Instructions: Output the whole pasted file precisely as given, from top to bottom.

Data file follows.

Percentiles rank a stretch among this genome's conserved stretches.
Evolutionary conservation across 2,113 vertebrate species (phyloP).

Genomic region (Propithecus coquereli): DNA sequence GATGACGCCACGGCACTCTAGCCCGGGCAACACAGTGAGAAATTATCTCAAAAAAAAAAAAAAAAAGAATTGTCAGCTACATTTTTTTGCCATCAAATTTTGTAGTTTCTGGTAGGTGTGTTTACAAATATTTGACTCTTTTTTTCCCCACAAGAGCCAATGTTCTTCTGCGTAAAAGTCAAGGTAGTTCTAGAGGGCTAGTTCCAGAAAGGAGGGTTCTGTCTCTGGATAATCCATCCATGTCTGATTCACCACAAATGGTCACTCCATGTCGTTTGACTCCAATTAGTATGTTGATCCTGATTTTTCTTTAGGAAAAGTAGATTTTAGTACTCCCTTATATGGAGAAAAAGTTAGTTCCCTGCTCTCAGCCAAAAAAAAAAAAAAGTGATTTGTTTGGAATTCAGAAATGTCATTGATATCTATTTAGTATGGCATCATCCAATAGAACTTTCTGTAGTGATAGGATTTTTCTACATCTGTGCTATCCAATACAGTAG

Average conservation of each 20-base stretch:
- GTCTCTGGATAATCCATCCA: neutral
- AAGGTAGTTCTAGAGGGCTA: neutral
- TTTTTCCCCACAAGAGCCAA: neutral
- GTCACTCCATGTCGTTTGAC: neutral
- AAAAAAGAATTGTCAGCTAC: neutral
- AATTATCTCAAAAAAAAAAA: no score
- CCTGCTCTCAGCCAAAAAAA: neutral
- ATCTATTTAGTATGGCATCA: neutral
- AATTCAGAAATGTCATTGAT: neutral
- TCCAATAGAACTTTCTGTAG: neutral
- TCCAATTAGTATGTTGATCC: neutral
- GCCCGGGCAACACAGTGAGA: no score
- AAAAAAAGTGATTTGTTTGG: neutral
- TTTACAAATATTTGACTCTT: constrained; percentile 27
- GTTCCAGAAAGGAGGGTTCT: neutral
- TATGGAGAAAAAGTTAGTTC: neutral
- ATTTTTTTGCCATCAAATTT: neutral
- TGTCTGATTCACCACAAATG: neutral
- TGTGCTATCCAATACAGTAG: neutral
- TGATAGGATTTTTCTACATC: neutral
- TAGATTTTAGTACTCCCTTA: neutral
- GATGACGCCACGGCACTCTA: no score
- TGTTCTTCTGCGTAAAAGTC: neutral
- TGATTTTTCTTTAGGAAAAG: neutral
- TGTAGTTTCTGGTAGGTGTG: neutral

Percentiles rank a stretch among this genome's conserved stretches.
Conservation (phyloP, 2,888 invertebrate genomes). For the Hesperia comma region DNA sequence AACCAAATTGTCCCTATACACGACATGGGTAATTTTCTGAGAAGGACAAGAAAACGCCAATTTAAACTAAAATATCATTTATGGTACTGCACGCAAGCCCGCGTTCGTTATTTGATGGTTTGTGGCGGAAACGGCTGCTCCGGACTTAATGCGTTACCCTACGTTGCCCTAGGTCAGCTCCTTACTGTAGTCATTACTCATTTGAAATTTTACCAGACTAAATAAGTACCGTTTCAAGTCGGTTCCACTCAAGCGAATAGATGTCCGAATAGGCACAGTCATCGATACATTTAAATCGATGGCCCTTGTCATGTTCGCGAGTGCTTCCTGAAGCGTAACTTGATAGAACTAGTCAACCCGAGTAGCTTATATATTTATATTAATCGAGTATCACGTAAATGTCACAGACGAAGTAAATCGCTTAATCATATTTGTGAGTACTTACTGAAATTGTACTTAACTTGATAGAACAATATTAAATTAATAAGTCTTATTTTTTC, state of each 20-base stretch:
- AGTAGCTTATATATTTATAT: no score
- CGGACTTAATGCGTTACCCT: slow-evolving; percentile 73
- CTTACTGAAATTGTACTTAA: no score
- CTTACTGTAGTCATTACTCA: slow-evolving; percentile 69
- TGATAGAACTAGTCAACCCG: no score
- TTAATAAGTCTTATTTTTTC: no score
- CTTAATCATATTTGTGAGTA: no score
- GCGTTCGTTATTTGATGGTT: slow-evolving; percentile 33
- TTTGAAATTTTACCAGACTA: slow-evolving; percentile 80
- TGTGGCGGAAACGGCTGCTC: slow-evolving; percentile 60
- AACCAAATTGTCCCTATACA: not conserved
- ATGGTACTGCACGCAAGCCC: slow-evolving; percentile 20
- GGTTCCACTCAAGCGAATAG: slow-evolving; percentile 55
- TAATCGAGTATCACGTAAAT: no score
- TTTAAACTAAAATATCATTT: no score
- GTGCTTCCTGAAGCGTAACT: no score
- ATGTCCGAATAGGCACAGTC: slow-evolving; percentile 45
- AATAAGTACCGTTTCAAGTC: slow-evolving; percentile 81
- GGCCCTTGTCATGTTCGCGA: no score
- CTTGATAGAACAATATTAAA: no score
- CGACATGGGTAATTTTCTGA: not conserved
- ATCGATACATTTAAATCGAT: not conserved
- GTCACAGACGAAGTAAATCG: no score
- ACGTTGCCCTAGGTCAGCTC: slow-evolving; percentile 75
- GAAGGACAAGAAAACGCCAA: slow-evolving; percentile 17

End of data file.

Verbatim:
Percentiles rank a stretch among this genome's conserved stretches.
Evolutionary conservation across 2,113 vertebrate species (phyloP).

Genomic region (Propithecus coquereli): DNA sequence GATGACGCCACGGCACTCTAGCCCGGGCAACACAGTGAGAAATTATCTCAAAAAAAAAAAAAAAAAGAATTGTCAGCTACATTTTTTTGCCATCAAATTTTGTAGTTTCTGGTAGGTGTGTTTACAAATATTTGACTCTTTTTTTCCCCACAAGAGCCAATGTTCTTCTGCGTAAAAGTCAAGGTAGTTCTAGAGGGCTAGTTCCAGAAAGGAGGGTTCTGTCTCTGGATAATCCATCCATGTCTGATTCACCACAAATGGTCACTCCATGTCGTTTGACTCCAATTAGTATGTTGATCCTGATTTTTCTTTAGGAAAAGTAGATTTTAGTACTCCCTTATATGGAGAAAAAGTTAGTTCCCTGCTCTCAGCCAAAAAAAAAAAAAAGTGATTTGTTTGGAATTCAGAAATGTCATTGATATCTATTTAGTATGGCATCATCCAATAGAACTTTCTGTAGTGATAGGATTTTTCTACATCTGTGCTATCCAATACAGTAG

Average conservation of each 20-base stretch:
- GTCTCTGGATAATCCATCCA: neutral
- AAGGTAGTTCTAGAGGGCTA: neutral
- TTTTTCCCCACAAGAGCCAA: neutral
- GTCACTCCATGTCGTTTGAC: neutral
- AAAAAAGAATTGTCAGCTAC: neutral
- AATTATCTCAAAAAAAAAAA: no score
- CCTGCTCTCAGCCAAAAAAA: neutral
- ATCTATTTAGTATGGCATCA: neutral
- AATTCAGAAATGTCATTGAT: neutral
- TCCAATAGAACTTTCTGTAG: neutral
- TCCAATTAGTATGTTGATCC: neutral
- GCCCGGGCAACACAGTGAGA: no score
- AAAAAAAGTGATTTGTTTGG: neutral
- TTTACAAATATTTGACTCTT: constrained; percentile 27
- GTTCCAGAAAGGAGGGTTCT: neutral
- TATGGAGAAAAAGTTAGTTC: neutral
- ATTTTTTTGCCATCAAATTT: neutral
- TGTCTGATTCACCACAAATG: neutral
- TGTGCTATCCAATACAGTAG: neutral
- TGATAGGATTTTTCTACATC: neutral
- TAGATTTTAGTACTCCCTTA: neutral
- GATGACGCCACGGCACTCTA: no score
- TGTTCTTCTGCGTAAAAGTC: neutral
- TGATTTTTCTTTAGGAAAAG: neutral
- TGTAGTTTCTGGTAGGTGTG: neutral

Percentiles rank a stretch among this genome's conserved stretches.
Conservation (phyloP, 2,888 invertebrate genomes). For the Hesperia comma region DNA sequence AACCAAATTGTCCCTATACACGACATGGGTAATTTTCTGAGAAGGACAAGAAAACGCCAATTTAAACTAAAATATCATTTATGGTACTGCACGCAAGCCCGCGTTCGTTATTTGATGGTTTGTGGCGGAAACGGCTGCTCCGGACTTAATGCGTTACCCTACGTTGCCCTAGGTCAGCTCCTTACTGTAGTCATTACTCATTTGAAATTTTACCAGACTAAATAAGTACCGTTTCAAGTCGGTTCCACTCAAGCGAATAGATGTCCGAATAGGCACAGTCATCGATACATTTAAATCGATGGCCCTTGTCATGTTCGCGAGTGCTTCCTGAAGCGTAACTTGATAGAACTAGTCAACCCGAGTAGCTTATATATTTATATTAATCGAGTATCACGTAAATGTCACAGACGAAGTAAATCGCTTAATCATATTTGTGAGTACTTACTGAAATTGTACTTAACTTGATAGAACAATATTAAATTAATAAGTCTTATTTTTTC, state of each 20-base stretch:
- AGTAGCTTATATATTTATAT: no score
- CGGACTTAATGCGTTACCCT: slow-evolving; percentile 73
- CTTACTGAAATTGTACTTAA: no score
- CTTACTGTAGTCATTACTCA: slow-evolving; percentile 69
- TGATAGAACTAGTCAACCCG: no score
- TTAATAAGTCTTATTTTTTC: no score
- CTTAATCATATTTGTGAGTA: no score
- GCGTTCGTTATTTGATGGTT: slow-evolving; percentile 33
- TTTGAAATTTTACCAGACTA: slow-evolving; percentile 80
- TGTGGCGGAAACGGCTGCTC: slow-evolving; percentile 60
- AACCAAATTGTCCCTATACA: not conserved
- ATGGTACTGCACGCAAGCCC: slow-evolving; percentile 20
- GGTTCCACTCAAGCGAATAG: slow-evolving; percentile 55
- TAATCGAGTATCACGTAAAT: no score
- TTTAAACTAAAATATCATTT: no score
- GTGCTTCCTGAAGCGTAACT: no score
- ATGTCCGAATAGGCACAGTC: slow-evolving; percentile 45
- AATAAGTACCGTTTCAAGTC: slow-evolving; percentile 81
- GGCCCTTGTCATGTTCGCGA: no score
- CTTGATAGAACAATATTAAA: no score
- CGACATGGGTAATTTTCTGA: not conserved
- ATCGATACATTTAAATCGAT: not conserved
- GTCACAGACGAAGTAAATCG: no score
- ACGTTGCCCTAGGTCAGCTC: slow-evolving; percentile 75
- GAAGGACAAGAAAACGCCAA: slow-evolving; percentile 17